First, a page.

The stock market used to be a far more slow-moving machine than it is in today's fast-paced, computer-driven times. Because trading was much slower before the 1970s (trades occurred, on average, only about once a year), if investors used charts at all, they were used with monthly or (rarely) with weekly settings.

The 20, 50, and 200-period averages were applied initially to weekly charts. Most considered the 20-week moving average to be an intermediate-term measure that encompassed five months, while the 50-week moving average was a long-term measure of the status of prices.


The 50-week moving average represents one year of price action because there are 50 weeks in a 'market year' (i.e., 52 weeks in a calendar year and the NYSE and other exchanges usually have ten days off for holidays = 50 weeks). Investors sometimes used the 200-week moving average as a very-long-term measure that represented four years of stock-price action.

When the baby boom generation started their careers and began saving for retirement in the late 1970s, millions of stockbrokers were added to the workforce to handle all those new investors. The trading of stocks started to occur more rapidly in the late 1970s and 1980s as aggressive baby boomer stockbrokers pushed the boundaries of old traditions, often coming up with more aggressive, more frequent trading ideas that generated more commissions for themselves and their companies. 


Many modern investors often wonder about the numerical significance of the 50-day and 200-day moving averages. Alas, laziness may have led to 1970-1980s chartists merely borrowing from these proven weekly settings for their parameters as the pace of trading increased and chartists began using daily charts.

It appears that the established technical-analysis moving-average settings used with weekly and monthly charts from the days of slower trading were simply borrowed and applied to daily charts, without a change. If you think about it, it makes sense to use a 50-week moving average to represent a year – but 50-days, used with the ubiquitous 50-day moving average that is a default on every chart we see published on the internet, really is quite arbitrary. What exactly is the significance of 2.5 months (50 days)? Unknown...

Of course, technical indicators are 'scalable' in that an indicator that works on a monthly chart will almost always also work on a weekly chart, a daily chart, or a five-minute chart, etc. For example, we can apply moving averages, MACD, Stochastics, RSI, etc. on virtually any chart timeframe and generally, it is still a useful indicator.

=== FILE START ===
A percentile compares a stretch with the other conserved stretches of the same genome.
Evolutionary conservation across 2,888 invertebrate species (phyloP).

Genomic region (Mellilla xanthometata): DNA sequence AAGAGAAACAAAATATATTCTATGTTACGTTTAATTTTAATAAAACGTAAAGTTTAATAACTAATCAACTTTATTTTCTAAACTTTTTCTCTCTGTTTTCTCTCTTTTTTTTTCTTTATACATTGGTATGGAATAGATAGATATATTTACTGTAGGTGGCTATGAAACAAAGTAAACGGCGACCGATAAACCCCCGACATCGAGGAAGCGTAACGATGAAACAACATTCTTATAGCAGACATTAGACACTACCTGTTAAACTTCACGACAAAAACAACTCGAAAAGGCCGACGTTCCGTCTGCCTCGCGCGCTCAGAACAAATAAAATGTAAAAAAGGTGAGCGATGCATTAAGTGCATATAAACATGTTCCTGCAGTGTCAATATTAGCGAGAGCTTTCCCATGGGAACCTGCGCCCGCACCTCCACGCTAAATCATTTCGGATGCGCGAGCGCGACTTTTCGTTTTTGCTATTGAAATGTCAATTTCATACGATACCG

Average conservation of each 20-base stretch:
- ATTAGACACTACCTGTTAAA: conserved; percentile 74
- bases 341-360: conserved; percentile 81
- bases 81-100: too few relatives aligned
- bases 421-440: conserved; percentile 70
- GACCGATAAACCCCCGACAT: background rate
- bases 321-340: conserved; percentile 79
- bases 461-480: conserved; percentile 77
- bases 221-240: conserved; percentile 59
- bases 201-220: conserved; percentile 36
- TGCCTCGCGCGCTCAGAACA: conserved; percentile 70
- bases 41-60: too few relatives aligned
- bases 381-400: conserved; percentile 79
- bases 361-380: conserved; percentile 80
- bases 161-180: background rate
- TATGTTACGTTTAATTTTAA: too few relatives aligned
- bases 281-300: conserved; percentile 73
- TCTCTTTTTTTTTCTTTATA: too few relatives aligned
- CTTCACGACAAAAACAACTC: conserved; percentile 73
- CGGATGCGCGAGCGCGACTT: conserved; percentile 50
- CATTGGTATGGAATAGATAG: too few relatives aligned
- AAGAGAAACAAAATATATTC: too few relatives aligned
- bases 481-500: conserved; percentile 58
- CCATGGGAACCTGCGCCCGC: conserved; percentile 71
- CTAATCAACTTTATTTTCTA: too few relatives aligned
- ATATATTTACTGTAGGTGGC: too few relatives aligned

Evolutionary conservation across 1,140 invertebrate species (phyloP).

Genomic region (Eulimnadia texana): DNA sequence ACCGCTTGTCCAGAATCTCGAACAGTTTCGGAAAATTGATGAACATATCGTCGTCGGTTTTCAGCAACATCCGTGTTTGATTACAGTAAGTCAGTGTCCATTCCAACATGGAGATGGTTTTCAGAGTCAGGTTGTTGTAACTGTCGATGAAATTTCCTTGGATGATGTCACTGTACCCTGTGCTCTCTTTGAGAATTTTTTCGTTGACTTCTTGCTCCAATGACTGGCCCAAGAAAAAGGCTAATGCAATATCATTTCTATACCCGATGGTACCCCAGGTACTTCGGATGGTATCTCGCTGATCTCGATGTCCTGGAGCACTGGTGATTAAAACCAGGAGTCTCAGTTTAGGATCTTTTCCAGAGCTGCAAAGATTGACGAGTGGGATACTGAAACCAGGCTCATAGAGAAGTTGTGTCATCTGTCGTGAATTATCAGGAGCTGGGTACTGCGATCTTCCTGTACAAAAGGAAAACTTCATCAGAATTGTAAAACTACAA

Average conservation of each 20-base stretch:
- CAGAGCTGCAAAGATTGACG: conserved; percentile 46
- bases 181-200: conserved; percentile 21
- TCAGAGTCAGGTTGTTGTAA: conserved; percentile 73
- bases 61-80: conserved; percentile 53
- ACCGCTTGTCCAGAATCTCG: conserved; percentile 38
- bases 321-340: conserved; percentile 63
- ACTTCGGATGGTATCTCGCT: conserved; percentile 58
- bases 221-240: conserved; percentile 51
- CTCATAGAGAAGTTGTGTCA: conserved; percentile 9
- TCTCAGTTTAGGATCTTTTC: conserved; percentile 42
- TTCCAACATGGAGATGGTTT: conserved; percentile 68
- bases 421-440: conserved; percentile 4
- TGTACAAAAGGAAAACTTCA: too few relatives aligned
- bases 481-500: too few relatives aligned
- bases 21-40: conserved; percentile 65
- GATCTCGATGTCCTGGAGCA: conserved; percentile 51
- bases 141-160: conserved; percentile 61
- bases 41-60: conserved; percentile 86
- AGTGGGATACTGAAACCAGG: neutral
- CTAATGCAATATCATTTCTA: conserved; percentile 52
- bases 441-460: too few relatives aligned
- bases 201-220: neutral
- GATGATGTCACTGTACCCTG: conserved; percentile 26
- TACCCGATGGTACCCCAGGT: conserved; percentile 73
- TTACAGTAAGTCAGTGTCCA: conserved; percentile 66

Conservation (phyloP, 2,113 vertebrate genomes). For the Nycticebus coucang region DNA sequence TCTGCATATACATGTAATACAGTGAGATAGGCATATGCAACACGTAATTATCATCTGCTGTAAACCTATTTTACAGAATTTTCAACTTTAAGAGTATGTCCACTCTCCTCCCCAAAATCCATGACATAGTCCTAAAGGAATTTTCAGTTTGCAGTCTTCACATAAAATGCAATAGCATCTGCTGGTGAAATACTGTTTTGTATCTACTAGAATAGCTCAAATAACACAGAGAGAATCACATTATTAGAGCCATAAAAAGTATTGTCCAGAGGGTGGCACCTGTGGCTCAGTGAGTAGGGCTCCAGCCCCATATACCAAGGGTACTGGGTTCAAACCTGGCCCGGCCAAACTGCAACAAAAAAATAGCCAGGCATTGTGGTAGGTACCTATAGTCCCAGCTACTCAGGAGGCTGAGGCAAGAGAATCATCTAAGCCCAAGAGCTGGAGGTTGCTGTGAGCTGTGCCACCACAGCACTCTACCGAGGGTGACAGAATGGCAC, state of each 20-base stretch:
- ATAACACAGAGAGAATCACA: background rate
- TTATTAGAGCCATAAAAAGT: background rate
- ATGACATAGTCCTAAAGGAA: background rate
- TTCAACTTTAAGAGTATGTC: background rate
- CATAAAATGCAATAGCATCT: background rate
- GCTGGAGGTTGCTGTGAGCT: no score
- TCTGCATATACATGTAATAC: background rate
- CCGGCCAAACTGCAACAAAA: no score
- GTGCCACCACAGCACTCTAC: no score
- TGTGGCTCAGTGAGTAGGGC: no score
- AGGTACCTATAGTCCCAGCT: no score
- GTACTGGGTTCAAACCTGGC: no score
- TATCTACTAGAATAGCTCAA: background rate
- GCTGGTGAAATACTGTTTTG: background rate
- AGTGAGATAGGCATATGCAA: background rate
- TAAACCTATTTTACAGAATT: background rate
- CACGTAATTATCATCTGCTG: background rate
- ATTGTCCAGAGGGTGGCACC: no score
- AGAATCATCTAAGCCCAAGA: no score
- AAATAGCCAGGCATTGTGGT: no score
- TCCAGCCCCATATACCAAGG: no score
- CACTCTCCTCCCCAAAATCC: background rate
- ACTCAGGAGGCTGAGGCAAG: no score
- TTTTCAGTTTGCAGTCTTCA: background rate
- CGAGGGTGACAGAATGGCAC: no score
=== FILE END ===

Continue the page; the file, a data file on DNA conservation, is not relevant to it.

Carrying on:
So, the 50-day and 200-day moving averages, perhaps borrowed out of sheer laziness and lack of a creative spark, became well-known and widely used as daily charts became generally accepted for the faster-paced trading that began in the 1980s.

However, because so many investors use them and they are presented as standard fare on virtually every published chart on the internet, 50-day and 200-day MAs may have become a self-fulfilling prophecy. By that we mean that if millions of investors are using a rule of thumb that says to sell stocks or avoid buying when the S&P 500 price drops below the 200-day moving average, then it will become apparent that the 200-day moving average is now a significant threshold - i.e., a self-fulfilling prophesy because of the sheer number of users.


Keep in mind that the shorter the time segment you observe on a chart, the more likely it is you will see a lot of meaningless noise that can lead you astray.

ETFOptimize recommends that for those subscribers wanting to track the prices of the ETFs in your strategy(s), you should use weekly charts to minimize noise, and apply 20-week and 50-week averages as the intermediate-term mean and the long-term mean of those ETFs.

Those means almost always draw prices to them, and when exuberance or fear stretches share prices too far in one direction or the other, there is inevitably a reversion-to-the-mean that brings them back to 'earth.'

By being aware of overextended conditions, investors can be prepared for the inevitable reversion-to-the-mean, correction moves. Just remember, as long as underlying, fundamental conditions remain intact, corrections are merely technical price adjustments and have little significance.


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